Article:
At the end of a tumultuous week, Harry Redknapp remains the overwhelming favourite to replace Fabio Capello.
However, with the FA talking about Euro 2016 and the 2018 World Cup in Russia, at 64, Redknapp hardly seems to fit the long-term vision they seem to want.
But Bernstein, himself 68, is not sure that assessment is accurate.
As he began the process of looking for Capello's successor, it seems age, and the accompanying experience, might work in favour of candidates.
"I am 68 so age will not be a barrier," Bernstein said.
"It is the energy that is important. You can have someone who is pretty old at 40 and someone who is not at 60-odd.
"There might be huge pressures but it is a different dynamic from being a club manager. There aren't 38 matches and 10 cup matches.
"In a way, you could say this is more suited to an older person than club management where the demands are absolutely incessant."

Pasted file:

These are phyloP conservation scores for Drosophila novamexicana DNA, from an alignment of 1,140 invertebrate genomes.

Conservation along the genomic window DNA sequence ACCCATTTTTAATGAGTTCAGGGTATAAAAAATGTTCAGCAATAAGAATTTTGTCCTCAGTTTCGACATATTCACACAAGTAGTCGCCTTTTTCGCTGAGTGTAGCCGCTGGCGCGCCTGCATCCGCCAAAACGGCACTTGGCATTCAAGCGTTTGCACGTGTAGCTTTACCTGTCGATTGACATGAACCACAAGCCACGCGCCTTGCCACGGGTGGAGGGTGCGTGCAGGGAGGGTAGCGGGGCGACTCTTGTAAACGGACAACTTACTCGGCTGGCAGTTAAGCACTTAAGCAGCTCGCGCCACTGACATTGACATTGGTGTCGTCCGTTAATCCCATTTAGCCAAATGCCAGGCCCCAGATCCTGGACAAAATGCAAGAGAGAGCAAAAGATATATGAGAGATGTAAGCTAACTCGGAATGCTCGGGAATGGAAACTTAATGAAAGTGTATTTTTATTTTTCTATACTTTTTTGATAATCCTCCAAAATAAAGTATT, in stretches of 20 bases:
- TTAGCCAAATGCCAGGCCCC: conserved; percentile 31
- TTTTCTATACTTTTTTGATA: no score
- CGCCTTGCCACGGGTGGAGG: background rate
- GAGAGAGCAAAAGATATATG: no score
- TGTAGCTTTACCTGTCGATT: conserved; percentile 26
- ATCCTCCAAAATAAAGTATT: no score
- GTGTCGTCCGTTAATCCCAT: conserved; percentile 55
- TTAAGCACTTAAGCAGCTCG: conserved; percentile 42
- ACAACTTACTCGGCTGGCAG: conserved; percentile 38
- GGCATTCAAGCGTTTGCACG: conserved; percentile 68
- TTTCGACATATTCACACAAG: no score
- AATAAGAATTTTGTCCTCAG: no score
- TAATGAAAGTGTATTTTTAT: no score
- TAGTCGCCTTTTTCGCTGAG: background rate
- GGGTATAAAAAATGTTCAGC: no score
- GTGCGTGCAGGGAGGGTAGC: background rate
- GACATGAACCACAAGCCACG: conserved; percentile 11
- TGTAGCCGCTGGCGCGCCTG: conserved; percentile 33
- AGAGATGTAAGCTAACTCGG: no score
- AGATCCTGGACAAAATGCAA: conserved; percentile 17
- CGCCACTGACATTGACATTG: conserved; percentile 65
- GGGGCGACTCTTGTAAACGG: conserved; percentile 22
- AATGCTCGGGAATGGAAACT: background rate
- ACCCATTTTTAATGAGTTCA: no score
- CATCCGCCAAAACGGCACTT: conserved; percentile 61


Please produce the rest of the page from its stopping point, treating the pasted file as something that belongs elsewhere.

The four-man Club England board charged with naming the next England manager are faced with the tricky position of knowing if they unveil anyone but Redknapp, they would be accused of having failed.
Yet Bernstein remains determined to go through the correct process, which is why Stuart Pearce will be in charge for the friendly with Holland at Wembley on February 29.
"I am not concerned," Bernstein said. "We are where we are. We live in the real world.
"I can understand the hype around Harry. The guy has done amazingly.
"He is a fine manager and he is English. This job will be so attractive to many people, we will get interest from serious parties in spite of this hype."
Bernstein does not intend to restrict himself in any sense, even though he accepts "the national mood would prefer an English manager, that is obvious".
However, he is determined an appointment will be made well in advance of the pre-tournament friendlies against Norway and Belgium at the end of the season.
And, after splashing out £50million on wages for Sven-Goran Eriksson and Fabio Capello, the FA will not be seen to make a home-grown candidate a cheap option.
"It could cost us a lot of money," he said.
"That is one of the considerations. But we won't be penny-pinching on this.
"Whatever our views on past salaries, we will pay what we need to pay."